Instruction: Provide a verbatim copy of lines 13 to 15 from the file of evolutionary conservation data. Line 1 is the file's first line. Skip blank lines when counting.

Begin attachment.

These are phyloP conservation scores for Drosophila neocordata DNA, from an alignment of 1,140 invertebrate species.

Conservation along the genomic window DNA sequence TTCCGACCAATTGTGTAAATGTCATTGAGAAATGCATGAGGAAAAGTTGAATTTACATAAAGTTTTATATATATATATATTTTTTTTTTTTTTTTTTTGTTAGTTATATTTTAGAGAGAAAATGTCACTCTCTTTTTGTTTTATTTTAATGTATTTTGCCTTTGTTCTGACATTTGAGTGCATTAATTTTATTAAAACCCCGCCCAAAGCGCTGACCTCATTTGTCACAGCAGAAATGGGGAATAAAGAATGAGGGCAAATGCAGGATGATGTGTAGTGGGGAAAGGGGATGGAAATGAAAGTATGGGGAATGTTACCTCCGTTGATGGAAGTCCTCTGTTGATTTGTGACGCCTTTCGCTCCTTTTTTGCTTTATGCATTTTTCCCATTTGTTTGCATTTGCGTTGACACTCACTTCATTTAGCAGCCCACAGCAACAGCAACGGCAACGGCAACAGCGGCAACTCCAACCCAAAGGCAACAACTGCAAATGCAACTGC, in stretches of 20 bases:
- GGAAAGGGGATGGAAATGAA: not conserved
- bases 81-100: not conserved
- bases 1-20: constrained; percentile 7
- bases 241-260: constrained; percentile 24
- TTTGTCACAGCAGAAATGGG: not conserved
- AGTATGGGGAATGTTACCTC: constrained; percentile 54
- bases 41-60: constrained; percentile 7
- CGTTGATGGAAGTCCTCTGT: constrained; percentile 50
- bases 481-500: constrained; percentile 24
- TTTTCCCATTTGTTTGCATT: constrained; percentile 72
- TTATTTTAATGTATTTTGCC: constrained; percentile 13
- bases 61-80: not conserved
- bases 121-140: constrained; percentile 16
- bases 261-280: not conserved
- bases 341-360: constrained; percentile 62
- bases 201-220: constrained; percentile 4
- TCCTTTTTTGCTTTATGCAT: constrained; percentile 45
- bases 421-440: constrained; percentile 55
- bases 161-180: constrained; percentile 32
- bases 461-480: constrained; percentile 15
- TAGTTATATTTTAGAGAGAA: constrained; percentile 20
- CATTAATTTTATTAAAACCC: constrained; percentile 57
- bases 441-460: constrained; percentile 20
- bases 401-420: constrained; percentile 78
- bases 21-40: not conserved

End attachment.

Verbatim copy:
- TTATTTTAATGTATTTTGCC: constrained; percentile 13
- bases 61-80: not conserved
- bases 121-140: constrained; percentile 16